Our pretax earnings is $12.3 million for the quarter, that's a 4% increase over $11.8 million in the March quarter, and a 45% increase over $8.5 million a year ago.

And for the 6 months, pretax earnings was $24.1 million, 60% increase over the first 6 months last year.

Net income was $7 million for the quarter, that's a 4% increase compared to $6.7 million for the March quarter, and a 46% increase compared to $4.8 million for the second quarter last year.

And on a year-to-date basis, the net income, $13.7 million, that is a 59% increase over $8.6 million for the 6 months last year -- the first 6 months of last year.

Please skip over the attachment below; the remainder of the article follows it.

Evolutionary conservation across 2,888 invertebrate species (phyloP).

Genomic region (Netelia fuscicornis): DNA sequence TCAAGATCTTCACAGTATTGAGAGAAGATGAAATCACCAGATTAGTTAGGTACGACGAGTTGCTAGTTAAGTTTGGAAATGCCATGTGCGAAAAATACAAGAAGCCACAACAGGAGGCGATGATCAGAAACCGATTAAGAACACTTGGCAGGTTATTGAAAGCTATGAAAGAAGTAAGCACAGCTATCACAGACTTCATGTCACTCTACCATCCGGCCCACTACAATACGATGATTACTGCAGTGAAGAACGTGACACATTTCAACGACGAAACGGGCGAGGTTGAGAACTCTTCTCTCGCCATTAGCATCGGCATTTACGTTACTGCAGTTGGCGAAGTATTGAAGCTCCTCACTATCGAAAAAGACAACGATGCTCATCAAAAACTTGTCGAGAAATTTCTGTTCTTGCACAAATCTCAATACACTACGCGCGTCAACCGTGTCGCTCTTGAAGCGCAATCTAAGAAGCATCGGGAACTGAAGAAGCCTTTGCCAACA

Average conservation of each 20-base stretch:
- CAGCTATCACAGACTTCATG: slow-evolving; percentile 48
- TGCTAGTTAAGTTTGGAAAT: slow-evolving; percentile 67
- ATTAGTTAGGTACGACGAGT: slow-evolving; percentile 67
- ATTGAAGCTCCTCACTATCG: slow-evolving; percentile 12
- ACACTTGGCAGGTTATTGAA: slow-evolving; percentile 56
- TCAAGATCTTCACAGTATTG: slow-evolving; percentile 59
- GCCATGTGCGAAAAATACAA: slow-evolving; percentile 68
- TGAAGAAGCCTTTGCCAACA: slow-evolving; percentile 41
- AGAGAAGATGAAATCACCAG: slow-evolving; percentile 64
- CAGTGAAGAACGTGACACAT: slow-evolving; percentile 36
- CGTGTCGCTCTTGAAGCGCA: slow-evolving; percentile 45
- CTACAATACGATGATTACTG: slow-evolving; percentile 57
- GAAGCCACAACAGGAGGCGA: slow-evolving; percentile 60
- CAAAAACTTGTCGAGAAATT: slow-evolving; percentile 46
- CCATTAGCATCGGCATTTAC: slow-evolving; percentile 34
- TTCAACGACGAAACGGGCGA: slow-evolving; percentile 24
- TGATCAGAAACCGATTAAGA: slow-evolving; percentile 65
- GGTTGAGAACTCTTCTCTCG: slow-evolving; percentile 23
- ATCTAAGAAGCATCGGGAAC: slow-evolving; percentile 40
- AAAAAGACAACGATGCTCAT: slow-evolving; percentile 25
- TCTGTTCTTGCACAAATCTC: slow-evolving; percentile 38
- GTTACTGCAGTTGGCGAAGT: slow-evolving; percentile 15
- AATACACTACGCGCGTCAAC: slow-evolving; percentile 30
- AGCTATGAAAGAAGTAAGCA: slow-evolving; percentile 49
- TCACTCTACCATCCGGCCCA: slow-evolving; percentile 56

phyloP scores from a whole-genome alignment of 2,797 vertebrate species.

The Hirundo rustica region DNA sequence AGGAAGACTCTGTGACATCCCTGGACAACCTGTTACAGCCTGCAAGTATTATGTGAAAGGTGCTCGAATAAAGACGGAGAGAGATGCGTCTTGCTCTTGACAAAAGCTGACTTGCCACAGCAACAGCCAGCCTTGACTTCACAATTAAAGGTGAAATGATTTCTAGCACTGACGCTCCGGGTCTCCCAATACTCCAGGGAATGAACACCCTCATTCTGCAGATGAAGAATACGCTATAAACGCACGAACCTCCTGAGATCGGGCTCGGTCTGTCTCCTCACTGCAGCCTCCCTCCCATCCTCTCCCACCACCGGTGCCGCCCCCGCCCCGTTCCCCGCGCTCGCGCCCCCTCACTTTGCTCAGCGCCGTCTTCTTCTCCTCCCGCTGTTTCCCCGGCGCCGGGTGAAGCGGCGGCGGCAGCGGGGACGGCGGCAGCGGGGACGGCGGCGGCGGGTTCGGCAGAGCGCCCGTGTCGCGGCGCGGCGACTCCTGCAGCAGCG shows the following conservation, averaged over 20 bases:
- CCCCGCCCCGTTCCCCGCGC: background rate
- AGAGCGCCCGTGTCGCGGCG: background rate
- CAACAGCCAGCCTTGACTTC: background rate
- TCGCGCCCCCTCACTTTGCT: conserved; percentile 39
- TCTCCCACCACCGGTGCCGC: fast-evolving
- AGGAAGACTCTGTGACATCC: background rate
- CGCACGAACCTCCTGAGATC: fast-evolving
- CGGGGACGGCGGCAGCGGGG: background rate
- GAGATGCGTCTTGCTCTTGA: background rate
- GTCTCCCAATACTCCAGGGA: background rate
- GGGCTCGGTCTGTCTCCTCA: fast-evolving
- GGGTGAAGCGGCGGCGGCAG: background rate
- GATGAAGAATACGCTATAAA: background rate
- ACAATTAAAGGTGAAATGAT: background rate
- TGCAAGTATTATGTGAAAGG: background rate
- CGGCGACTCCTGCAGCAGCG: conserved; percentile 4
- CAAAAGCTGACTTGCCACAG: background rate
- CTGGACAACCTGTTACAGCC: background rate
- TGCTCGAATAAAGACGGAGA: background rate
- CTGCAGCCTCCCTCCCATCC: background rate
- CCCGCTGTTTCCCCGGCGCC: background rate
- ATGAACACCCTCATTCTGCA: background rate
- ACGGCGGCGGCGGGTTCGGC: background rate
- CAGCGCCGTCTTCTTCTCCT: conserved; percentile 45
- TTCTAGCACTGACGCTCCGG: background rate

Diluted earnings per share, $0.22 for the quarter. That's up $0.01 or 5% from the March quarter, and up 47% from $0.15 for the second quarter last year.

And on a year-to-date basis now, we're up to $0.43 for this 6 months, and that's a 59% increase over $0.27 for the first 6 months of last year.

Moving on to the balance sheet. Unrestricted cash balances, maintaining pretty level around $14 million or $15 million quarter-to-quarter. We have unrestricted cash balance of $154 million at the end of June, $71 million of that is prefund proceeds associated with the '14-B securitization, which was used when we closed the prefund portion of the securitization in the first week or so of July. And the rest of those restricted cash balances are primarily spread account balances and lockbox cash that goes directly into the securitizations.